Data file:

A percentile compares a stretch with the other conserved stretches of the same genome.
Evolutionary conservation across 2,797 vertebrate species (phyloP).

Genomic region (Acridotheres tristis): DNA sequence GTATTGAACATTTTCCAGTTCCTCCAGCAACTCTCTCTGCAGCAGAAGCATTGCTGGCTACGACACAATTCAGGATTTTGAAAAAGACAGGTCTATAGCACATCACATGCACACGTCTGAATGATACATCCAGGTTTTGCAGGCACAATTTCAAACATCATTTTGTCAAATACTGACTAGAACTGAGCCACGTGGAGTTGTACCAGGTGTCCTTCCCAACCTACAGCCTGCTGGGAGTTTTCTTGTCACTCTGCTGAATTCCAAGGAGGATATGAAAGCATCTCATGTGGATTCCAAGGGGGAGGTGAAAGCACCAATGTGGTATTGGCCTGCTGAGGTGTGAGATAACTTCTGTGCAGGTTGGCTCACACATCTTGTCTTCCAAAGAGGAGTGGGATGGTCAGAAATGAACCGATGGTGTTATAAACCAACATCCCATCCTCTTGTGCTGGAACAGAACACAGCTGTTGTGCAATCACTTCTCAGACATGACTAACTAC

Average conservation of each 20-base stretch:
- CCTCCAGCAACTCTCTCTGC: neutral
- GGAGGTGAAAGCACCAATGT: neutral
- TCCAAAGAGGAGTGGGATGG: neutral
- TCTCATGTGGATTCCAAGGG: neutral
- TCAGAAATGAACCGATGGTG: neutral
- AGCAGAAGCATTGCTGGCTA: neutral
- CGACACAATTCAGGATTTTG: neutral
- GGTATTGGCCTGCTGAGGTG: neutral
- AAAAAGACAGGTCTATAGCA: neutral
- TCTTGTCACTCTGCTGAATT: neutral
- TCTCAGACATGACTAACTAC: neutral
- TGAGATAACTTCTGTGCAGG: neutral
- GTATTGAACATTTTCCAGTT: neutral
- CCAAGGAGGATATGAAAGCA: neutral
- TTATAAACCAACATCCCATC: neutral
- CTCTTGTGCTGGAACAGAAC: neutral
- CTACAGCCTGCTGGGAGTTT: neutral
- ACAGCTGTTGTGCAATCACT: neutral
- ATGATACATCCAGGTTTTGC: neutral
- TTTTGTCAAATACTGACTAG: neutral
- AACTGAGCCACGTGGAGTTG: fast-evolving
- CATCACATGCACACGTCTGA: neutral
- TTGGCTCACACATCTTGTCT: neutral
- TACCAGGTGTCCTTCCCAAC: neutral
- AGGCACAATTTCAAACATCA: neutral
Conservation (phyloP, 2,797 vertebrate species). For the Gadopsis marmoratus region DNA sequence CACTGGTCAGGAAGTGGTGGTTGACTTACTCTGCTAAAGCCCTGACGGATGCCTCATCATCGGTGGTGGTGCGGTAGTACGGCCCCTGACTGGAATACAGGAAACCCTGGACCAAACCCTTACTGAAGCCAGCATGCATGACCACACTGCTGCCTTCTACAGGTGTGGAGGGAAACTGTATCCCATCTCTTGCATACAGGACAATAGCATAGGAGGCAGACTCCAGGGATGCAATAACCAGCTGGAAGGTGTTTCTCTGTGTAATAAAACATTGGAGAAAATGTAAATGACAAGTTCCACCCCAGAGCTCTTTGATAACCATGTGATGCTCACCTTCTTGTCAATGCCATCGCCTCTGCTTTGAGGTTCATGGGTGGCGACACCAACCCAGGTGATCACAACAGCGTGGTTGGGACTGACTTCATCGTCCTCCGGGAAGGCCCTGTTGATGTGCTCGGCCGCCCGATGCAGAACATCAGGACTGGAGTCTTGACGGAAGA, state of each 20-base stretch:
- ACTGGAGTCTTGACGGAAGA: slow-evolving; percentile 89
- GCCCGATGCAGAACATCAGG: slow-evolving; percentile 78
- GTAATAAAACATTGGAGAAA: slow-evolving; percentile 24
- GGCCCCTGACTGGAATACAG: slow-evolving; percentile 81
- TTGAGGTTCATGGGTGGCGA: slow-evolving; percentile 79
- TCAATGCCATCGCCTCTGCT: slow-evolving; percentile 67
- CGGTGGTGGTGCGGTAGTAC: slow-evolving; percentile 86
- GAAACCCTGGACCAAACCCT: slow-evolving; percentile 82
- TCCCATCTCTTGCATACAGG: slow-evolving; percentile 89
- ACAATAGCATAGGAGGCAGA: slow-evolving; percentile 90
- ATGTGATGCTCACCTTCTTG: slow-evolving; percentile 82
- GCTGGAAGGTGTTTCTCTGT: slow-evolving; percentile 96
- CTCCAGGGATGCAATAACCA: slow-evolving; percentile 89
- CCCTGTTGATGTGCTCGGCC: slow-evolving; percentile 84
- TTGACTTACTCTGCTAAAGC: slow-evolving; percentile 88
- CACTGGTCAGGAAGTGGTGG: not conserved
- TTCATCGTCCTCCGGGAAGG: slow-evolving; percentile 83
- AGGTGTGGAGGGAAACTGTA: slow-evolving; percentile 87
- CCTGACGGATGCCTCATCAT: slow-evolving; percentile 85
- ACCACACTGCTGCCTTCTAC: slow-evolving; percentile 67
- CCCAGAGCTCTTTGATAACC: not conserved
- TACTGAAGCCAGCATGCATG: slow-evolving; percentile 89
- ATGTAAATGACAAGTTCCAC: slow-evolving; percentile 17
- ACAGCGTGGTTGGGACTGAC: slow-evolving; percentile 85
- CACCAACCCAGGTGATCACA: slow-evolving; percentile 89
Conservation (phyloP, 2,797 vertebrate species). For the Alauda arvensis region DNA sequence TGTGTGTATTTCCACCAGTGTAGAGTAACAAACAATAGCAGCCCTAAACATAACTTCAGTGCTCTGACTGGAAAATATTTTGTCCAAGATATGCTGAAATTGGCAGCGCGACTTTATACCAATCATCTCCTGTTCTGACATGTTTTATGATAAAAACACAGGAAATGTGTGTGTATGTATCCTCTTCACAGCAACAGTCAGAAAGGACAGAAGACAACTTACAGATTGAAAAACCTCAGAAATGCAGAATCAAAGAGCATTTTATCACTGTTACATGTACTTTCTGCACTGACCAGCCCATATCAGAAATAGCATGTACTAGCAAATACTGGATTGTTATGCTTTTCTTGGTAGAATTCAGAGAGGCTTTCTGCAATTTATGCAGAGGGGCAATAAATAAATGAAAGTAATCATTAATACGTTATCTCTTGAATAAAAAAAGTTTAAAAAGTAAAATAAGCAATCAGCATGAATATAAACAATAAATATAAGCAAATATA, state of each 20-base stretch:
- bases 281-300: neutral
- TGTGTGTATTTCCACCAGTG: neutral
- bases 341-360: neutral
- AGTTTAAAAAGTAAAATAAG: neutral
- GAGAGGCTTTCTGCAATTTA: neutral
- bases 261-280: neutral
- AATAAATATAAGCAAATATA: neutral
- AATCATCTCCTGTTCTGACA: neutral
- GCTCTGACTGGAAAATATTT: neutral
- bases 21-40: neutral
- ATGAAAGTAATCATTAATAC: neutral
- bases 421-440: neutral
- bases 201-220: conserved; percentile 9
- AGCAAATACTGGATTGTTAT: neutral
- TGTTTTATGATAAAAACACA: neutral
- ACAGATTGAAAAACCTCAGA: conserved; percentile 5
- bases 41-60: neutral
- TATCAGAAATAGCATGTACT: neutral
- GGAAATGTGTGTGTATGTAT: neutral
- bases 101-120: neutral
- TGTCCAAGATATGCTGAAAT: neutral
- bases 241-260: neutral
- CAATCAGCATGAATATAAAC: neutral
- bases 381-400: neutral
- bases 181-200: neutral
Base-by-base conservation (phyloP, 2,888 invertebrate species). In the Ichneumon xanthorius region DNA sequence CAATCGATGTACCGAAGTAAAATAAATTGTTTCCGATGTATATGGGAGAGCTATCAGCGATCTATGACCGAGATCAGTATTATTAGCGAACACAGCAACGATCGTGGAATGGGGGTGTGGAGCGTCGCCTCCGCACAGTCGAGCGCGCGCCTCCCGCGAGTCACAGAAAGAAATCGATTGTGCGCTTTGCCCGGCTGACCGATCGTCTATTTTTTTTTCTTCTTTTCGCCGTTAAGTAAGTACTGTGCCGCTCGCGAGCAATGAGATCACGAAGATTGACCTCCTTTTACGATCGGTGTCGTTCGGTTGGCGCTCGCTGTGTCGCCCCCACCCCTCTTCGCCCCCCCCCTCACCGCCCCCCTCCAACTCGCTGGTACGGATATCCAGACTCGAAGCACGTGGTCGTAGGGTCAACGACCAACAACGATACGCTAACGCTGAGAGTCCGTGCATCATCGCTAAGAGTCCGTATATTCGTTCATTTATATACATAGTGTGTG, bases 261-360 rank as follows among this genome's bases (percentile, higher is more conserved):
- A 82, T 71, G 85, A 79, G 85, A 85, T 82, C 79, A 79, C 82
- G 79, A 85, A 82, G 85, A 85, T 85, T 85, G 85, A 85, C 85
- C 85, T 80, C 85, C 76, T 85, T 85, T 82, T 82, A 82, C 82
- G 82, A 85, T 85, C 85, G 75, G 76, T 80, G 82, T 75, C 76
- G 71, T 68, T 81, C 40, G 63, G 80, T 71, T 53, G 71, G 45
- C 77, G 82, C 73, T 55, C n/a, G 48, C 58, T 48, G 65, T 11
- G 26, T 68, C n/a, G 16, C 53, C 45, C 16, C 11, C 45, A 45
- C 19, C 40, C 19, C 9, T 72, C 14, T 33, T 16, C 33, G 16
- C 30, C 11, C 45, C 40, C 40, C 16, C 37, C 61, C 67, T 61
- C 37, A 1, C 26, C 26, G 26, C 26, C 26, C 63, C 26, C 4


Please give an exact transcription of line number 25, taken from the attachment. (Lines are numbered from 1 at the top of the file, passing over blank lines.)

- AACTGAGCCACGTGGAGTTG: fast-evolving